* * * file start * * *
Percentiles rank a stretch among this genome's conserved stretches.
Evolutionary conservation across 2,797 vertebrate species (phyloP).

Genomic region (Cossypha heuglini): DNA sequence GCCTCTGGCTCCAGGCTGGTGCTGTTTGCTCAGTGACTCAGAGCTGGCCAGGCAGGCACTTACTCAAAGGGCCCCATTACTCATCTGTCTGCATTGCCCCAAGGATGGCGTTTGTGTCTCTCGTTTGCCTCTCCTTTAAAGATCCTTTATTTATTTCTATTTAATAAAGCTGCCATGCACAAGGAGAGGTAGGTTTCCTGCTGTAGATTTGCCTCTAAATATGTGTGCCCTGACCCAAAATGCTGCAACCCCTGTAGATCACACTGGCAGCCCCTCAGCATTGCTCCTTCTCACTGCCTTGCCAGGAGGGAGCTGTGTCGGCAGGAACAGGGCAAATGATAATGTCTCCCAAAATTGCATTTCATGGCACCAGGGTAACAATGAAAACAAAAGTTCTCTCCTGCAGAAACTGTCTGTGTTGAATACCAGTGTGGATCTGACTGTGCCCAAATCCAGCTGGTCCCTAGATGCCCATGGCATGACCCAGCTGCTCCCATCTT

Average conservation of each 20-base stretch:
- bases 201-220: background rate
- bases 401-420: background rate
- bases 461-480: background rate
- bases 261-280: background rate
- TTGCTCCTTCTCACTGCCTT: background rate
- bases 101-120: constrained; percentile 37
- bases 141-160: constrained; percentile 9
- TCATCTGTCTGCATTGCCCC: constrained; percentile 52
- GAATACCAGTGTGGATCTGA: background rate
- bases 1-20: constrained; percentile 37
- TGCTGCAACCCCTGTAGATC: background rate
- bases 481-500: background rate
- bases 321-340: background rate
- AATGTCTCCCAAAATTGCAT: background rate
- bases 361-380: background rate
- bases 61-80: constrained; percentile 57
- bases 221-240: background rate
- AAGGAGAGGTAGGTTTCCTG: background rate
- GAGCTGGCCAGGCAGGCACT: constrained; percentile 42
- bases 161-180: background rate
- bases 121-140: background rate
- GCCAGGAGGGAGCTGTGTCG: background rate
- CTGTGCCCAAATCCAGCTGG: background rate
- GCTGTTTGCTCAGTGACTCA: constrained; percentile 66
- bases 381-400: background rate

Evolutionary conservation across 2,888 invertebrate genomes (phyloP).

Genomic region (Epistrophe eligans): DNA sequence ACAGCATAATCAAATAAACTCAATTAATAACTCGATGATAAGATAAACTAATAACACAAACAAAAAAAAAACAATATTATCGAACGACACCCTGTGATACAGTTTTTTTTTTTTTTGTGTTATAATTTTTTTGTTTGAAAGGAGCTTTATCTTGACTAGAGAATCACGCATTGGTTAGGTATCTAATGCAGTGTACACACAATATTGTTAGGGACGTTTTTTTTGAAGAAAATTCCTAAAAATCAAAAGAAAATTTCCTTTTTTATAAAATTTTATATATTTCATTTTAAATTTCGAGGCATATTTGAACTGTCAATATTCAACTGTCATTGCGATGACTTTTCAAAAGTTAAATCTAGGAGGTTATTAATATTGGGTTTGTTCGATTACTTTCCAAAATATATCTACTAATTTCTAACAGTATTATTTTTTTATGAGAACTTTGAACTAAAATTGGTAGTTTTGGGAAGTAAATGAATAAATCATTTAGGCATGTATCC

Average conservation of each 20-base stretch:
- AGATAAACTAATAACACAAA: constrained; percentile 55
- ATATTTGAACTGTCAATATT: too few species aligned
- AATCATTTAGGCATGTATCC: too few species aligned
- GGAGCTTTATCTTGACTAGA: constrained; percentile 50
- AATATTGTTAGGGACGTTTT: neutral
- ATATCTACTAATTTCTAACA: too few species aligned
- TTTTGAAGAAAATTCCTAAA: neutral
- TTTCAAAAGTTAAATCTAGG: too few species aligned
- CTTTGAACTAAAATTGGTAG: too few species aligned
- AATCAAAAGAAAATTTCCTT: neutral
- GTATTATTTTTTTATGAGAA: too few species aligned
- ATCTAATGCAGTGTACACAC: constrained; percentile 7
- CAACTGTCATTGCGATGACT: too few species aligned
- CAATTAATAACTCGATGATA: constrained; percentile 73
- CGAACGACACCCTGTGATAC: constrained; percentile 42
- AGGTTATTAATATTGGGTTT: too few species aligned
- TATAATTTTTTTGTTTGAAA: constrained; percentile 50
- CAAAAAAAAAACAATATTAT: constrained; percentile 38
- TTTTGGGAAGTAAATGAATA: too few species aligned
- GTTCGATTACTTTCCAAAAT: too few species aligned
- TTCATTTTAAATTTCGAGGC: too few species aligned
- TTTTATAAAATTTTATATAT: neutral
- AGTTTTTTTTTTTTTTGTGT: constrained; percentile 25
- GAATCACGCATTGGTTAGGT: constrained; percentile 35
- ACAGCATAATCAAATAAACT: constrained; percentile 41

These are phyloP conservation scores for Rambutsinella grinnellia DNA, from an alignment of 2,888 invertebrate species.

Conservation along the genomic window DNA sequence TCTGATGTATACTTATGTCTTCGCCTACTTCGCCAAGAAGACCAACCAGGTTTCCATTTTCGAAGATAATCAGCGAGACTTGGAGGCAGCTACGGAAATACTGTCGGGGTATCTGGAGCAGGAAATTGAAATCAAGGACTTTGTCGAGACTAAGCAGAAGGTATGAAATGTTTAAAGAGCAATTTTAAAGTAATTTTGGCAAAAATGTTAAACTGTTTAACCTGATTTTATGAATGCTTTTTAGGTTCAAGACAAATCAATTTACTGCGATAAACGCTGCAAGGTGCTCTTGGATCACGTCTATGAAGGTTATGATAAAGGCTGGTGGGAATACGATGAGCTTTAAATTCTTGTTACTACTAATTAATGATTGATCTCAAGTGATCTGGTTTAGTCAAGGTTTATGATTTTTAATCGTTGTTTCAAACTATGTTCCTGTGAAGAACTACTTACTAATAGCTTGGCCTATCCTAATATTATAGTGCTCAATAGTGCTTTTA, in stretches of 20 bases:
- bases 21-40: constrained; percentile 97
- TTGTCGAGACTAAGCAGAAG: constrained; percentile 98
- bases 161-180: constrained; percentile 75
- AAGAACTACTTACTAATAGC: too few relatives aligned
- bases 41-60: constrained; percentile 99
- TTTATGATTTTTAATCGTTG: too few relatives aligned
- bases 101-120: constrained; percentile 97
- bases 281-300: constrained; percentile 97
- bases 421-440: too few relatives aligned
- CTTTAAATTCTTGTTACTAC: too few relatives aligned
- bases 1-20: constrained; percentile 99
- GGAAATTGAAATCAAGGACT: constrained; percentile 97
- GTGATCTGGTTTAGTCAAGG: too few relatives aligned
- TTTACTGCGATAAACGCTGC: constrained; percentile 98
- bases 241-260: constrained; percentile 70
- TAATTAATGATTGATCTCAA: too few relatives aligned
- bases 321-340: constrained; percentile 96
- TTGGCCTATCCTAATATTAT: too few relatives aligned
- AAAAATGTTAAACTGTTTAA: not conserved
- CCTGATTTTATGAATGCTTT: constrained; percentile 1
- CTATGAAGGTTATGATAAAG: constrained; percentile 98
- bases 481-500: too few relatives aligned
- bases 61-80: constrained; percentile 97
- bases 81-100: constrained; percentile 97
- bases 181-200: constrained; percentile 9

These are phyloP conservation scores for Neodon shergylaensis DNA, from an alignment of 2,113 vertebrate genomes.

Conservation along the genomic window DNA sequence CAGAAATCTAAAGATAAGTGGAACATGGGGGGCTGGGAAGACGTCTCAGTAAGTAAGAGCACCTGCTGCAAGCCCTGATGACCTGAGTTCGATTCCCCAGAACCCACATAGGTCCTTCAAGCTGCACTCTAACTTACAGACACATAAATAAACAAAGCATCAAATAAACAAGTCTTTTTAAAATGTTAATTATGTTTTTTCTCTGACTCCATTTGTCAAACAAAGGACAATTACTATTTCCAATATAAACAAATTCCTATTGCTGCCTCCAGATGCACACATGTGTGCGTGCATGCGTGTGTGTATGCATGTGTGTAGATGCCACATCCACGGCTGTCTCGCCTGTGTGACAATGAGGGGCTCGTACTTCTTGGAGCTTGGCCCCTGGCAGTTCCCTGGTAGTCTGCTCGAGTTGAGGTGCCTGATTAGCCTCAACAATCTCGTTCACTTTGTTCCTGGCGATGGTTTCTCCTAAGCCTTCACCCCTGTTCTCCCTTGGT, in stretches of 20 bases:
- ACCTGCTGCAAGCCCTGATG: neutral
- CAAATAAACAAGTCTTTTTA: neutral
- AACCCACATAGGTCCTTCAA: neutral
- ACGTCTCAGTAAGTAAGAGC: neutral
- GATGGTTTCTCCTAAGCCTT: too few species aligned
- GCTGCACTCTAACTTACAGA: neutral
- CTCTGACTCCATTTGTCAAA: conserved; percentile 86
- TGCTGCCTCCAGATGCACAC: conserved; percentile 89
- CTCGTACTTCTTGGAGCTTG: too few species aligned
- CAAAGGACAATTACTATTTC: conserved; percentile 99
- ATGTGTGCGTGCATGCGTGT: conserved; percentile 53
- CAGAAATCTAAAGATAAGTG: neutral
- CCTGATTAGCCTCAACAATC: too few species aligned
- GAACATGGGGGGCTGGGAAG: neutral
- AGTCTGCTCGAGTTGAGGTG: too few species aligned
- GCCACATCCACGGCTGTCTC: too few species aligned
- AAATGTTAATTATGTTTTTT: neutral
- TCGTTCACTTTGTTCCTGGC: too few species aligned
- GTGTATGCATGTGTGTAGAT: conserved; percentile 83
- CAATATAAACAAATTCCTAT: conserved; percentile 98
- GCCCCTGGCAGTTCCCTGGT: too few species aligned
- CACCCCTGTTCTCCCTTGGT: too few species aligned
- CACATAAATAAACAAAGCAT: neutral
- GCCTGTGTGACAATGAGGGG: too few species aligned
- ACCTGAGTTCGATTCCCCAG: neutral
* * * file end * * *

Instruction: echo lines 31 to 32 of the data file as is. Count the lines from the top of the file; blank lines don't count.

Genomic region (Epistrophe eligans): DNA sequence ACAGCATAATCAAATAAACTCAATTAATAACTCGATGATAAGATAAACTAATAACACAAACAAAAAAAAAACAATATTATCGAACGACACCCTGTGATACAGTTTTTTTTTTTTTTGTGTTATAATTTTTTTGTTTGAAAGGAGCTTTATCTTGACTAGAGAATCACGCATTGGTTAGGTATCTAATGCAGTGTACACACAATATTGTTAGGGACGTTTTTTTTGAAGAAAATTCCTAAAAATCAAAAGAAAATTTCCTTTTTTATAAAATTTTATATATTTCATTTTAAATTTCGAGGCATATTTGAACTGTCAATATTCAACTGTCATTGCGATGACTTTTCAAAAGTTAAATCTAGGAGGTTATTAATATTGGGTTTGTTCGATTACTTTCCAAAATATATCTACTAATTTCTAACAGTATTATTTTTTTATGAGAACTTTGAACTAAAATTGGTAGTTTTGGGAAGTAAATGAATAAATCATTTAGGCATGTATCC

Average conservation of each 20-base stretch: